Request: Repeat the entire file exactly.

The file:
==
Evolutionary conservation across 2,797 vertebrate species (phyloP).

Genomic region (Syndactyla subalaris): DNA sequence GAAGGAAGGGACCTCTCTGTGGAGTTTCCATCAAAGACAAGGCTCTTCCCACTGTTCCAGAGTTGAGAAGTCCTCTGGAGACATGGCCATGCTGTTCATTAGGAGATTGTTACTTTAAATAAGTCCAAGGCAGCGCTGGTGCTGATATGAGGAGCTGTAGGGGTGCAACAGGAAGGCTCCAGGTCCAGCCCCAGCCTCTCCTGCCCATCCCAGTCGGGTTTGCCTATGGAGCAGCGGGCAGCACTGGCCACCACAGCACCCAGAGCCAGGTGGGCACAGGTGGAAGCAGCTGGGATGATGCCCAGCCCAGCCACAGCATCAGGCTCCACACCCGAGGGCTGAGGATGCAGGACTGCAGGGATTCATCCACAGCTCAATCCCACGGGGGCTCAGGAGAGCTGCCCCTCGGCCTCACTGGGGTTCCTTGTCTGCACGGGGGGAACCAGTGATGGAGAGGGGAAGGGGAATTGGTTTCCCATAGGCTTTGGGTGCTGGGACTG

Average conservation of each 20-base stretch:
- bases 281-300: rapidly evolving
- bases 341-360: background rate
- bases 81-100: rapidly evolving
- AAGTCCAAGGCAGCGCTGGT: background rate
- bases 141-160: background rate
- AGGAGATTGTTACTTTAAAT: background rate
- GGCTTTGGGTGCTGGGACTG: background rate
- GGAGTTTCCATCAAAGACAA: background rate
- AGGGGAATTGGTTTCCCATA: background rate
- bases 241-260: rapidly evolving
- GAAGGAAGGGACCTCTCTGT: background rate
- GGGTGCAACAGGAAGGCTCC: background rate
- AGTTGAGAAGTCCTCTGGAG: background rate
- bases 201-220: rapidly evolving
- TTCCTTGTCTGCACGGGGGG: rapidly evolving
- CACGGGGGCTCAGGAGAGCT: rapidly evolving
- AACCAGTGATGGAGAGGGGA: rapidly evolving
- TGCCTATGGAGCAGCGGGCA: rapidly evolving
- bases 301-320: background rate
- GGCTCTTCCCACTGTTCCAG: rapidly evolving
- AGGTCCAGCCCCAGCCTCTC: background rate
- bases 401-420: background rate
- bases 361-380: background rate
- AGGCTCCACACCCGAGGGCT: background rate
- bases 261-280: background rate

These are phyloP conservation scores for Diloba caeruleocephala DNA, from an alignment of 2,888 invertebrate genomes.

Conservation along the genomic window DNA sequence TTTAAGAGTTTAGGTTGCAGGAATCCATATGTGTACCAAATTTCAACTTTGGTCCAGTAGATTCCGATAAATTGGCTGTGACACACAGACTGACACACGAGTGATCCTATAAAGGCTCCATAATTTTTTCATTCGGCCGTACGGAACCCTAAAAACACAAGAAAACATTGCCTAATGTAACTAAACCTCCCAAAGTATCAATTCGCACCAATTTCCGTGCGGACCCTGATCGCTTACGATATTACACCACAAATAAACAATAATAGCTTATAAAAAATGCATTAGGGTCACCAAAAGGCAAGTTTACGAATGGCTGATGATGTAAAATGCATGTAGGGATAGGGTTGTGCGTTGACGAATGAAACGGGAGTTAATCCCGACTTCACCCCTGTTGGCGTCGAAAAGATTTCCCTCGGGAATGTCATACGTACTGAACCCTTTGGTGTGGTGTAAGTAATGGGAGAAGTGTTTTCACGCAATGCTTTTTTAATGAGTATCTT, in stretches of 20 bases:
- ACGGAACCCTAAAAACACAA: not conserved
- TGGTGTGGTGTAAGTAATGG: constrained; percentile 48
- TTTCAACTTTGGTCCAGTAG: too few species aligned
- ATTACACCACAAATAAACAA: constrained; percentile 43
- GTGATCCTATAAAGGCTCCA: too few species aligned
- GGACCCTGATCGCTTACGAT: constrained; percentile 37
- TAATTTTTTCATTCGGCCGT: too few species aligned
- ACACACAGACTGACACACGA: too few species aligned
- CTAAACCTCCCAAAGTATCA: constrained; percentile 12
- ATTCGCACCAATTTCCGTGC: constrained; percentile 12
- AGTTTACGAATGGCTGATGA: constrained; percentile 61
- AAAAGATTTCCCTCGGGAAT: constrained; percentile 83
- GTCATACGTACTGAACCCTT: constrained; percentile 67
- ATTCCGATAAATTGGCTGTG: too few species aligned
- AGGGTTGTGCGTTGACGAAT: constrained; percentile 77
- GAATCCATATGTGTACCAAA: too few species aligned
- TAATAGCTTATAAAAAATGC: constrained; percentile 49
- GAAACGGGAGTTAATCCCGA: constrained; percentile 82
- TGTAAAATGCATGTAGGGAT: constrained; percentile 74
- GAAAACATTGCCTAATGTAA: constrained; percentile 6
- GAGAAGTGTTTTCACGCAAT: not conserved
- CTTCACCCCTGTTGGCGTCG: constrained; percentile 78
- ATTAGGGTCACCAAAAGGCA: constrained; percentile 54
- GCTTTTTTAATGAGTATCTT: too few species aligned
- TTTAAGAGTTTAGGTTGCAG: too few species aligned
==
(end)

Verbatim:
Evolutionary conservation across 2,797 vertebrate species (phyloP).

Genomic region (Syndactyla subalaris): DNA sequence GAAGGAAGGGACCTCTCTGTGGAGTTTCCATCAAAGACAAGGCTCTTCCCACTGTTCCAGAGTTGAGAAGTCCTCTGGAGACATGGCCATGCTGTTCATTAGGAGATTGTTACTTTAAATAAGTCCAAGGCAGCGCTGGTGCTGATATGAGGAGCTGTAGGGGTGCAACAGGAAGGCTCCAGGTCCAGCCCCAGCCTCTCCTGCCCATCCCAGTCGGGTTTGCCTATGGAGCAGCGGGCAGCACTGGCCACCACAGCACCCAGAGCCAGGTGGGCACAGGTGGAAGCAGCTGGGATGATGCCCAGCCCAGCCACAGCATCAGGCTCCACACCCGAGGGCTGAGGATGCAGGACTGCAGGGATTCATCCACAGCTCAATCCCACGGGGGCTCAGGAGAGCTGCCCCTCGGCCTCACTGGGGTTCCTTGTCTGCACGGGGGGAACCAGTGATGGAGAGGGGAAGGGGAATTGGTTTCCCATAGGCTTTGGGTGCTGGGACTG

Average conservation of each 20-base stretch:
- bases 281-300: rapidly evolving
- bases 341-360: background rate
- bases 81-100: rapidly evolving
- AAGTCCAAGGCAGCGCTGGT: background rate
- bases 141-160: background rate
- AGGAGATTGTTACTTTAAAT: background rate
- GGCTTTGGGTGCTGGGACTG: background rate
- GGAGTTTCCATCAAAGACAA: background rate
- AGGGGAATTGGTTTCCCATA: background rate
- bases 241-260: rapidly evolving
- GAAGGAAGGGACCTCTCTGT: background rate
- GGGTGCAACAGGAAGGCTCC: background rate
- AGTTGAGAAGTCCTCTGGAG: background rate
- bases 201-220: rapidly evolving
- TTCCTTGTCTGCACGGGGGG: rapidly evolving
- CACGGGGGCTCAGGAGAGCT: rapidly evolving
- AACCAGTGATGGAGAGGGGA: rapidly evolving
- TGCCTATGGAGCAGCGGGCA: rapidly evolving
- bases 301-320: background rate
- GGCTCTTCCCACTGTTCCAG: rapidly evolving
- AGGTCCAGCCCCAGCCTCTC: background rate
- bases 401-420: background rate
- bases 361-380: background rate
- AGGCTCCACACCCGAGGGCT: background rate
- bases 261-280: background rate

These are phyloP conservation scores for Diloba caeruleocephala DNA, from an alignment of 2,888 invertebrate genomes.

Conservation along the genomic window DNA sequence TTTAAGAGTTTAGGTTGCAGGAATCCATATGTGTACCAAATTTCAACTTTGGTCCAGTAGATTCCGATAAATTGGCTGTGACACACAGACTGACACACGAGTGATCCTATAAAGGCTCCATAATTTTTTCATTCGGCCGTACGGAACCCTAAAAACACAAGAAAACATTGCCTAATGTAACTAAACCTCCCAAAGTATCAATTCGCACCAATTTCCGTGCGGACCCTGATCGCTTACGATATTACACCACAAATAAACAATAATAGCTTATAAAAAATGCATTAGGGTCACCAAAAGGCAAGTTTACGAATGGCTGATGATGTAAAATGCATGTAGGGATAGGGTTGTGCGTTGACGAATGAAACGGGAGTTAATCCCGACTTCACCCCTGTTGGCGTCGAAAAGATTTCCCTCGGGAATGTCATACGTACTGAACCCTTTGGTGTGGTGTAAGTAATGGGAGAAGTGTTTTCACGCAATGCTTTTTTAATGAGTATCTT, in stretches of 20 bases:
- ACGGAACCCTAAAAACACAA: not conserved
- TGGTGTGGTGTAAGTAATGG: constrained; percentile 48
- TTTCAACTTTGGTCCAGTAG: too few species aligned
- ATTACACCACAAATAAACAA: constrained; percentile 43
- GTGATCCTATAAAGGCTCCA: too few species aligned
- GGACCCTGATCGCTTACGAT: constrained; percentile 37
- TAATTTTTTCATTCGGCCGT: too few species aligned
- ACACACAGACTGACACACGA: too few species aligned
- CTAAACCTCCCAAAGTATCA: constrained; percentile 12
- ATTCGCACCAATTTCCGTGC: constrained; percentile 12
- AGTTTACGAATGGCTGATGA: constrained; percentile 61
- AAAAGATTTCCCTCGGGAAT: constrained; percentile 83
- GTCATACGTACTGAACCCTT: constrained; percentile 67
- ATTCCGATAAATTGGCTGTG: too few species aligned
- AGGGTTGTGCGTTGACGAAT: constrained; percentile 77
- GAATCCATATGTGTACCAAA: too few species aligned
- TAATAGCTTATAAAAAATGC: constrained; percentile 49
- GAAACGGGAGTTAATCCCGA: constrained; percentile 82
- TGTAAAATGCATGTAGGGAT: constrained; percentile 74
- GAAAACATTGCCTAATGTAA: constrained; percentile 6
- GAGAAGTGTTTTCACGCAAT: not conserved
- CTTCACCCCTGTTGGCGTCG: constrained; percentile 78
- ATTAGGGTCACCAAAAGGCA: constrained; percentile 54
- GCTTTTTTAATGAGTATCTT: too few species aligned
- TTTAAGAGTTTAGGTTGCAG: too few species aligned